Cover design: Joe Worthington

The Joy Magazine Issue Three | March 2010

FLIES ARE SPIES FROM HELL Red Eyes Unravelling album review Grant Light

I remember once reading somewhere that the thing that made post-rock great was its taking the essentially staid format of rock ‘n’ roll and twisting it into something wider and grander, something strange and beautiful to behold, but that this same element was fundamentally also its downfall - that it could also veer into bloated, self important overindulgence, prone to lacking individuality and overt repetition. In listening to the new Flies Are Spies from Hell record I was pleased to see that they had overcome this potential pitfall by retaining a tight, measured sense of structure and demonstrated a carefully controlled sense of melodic development. Although Flies are an intense, visceral band with a complex layered


sound, the effect achieved is neither overindulgent nor cluttered, with a mature emphasis on the instruments working in devious cohesion to create a glorious cacophony; their music segues from the dizzyingly intricate guitars demonstrated in Swimming in Streets to the furious baroque assault of Mountain Language and back again seamlessly. The rhythm section provides an intense yet at the same time sublime accompaniment to the delicate forceful melodies from the piano and guitars; the use of space, texture and dynamics demonstrated throughout their arrangements belies an understanding of song-craft that bands seldom achieve so early in their career. In their manufacture of this album Flies have taken per-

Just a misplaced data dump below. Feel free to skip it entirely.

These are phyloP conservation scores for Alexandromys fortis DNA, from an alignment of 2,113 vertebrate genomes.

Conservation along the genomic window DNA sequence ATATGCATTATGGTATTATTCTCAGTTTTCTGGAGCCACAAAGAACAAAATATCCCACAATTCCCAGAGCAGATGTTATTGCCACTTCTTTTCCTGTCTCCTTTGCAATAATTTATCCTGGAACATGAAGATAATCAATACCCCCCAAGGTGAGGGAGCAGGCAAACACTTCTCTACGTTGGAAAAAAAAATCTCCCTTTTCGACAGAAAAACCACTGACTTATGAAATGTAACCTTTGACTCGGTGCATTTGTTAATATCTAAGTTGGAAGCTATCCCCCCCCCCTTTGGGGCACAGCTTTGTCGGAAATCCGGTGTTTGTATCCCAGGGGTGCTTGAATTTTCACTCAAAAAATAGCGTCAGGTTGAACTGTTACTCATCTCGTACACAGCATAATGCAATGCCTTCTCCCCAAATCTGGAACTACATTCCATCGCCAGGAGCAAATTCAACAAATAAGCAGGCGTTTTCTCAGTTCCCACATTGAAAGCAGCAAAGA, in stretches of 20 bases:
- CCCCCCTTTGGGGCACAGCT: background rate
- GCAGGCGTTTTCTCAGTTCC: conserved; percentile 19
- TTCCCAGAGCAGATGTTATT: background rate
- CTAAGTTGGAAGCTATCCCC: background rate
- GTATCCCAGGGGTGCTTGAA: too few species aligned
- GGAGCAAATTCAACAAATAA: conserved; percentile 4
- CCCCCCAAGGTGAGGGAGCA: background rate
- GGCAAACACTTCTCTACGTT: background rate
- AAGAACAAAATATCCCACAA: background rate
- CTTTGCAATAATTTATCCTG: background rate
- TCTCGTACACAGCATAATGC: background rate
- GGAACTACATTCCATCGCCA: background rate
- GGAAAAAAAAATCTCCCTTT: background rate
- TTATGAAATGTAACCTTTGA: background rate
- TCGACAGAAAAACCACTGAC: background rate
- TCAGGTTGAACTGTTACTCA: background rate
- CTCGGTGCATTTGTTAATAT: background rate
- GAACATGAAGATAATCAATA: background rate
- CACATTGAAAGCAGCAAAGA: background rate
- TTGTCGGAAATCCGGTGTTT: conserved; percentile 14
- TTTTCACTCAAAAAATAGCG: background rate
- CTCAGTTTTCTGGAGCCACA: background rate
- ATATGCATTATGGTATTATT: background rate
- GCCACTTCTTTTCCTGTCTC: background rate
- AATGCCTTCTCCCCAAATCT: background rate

haps some of the strongest identifying factors in the genre and made them all their own; the use of repeating phrases, layer upon layer of brilliant, shimmering texture and the majestic, grandiose spirit that (at least to me) lies at the heart of post-rock is present at the very core of their music. In conclusion, Red Eyes Unravelling is a fine example of its genre and an intelligent, considered introduction to Flies’ music, only to be surpassed by witnessing their electric live performances, for which the band have cultivated a sterling and well-deserved reputation. Their UK tour commences with dates throughout April into May. (See P8) For more information visit:


The Joy Magazine Issue Three | March 2010

SHADOW CABINET BRIEFING ON DEVELOPMENTS IN STREET CULTURE Dear Shadow Cabinet Minister, Whilst you are travelling from A to B on foot, by train or car there are unexpected things you may see. In densely populated areas you are likely to see images and words in places that shouldn’t be there in a lawfully functioning environment. However, there is no such thing as a fully functioning lawful environment; this is why you may see in the street, on walls, signs, doors, underpasses (to name a few) a placed, written, drawn, stuck, painted placement of expression. In the broadest sense this is known and popularly labelled as ‘Graffiti’.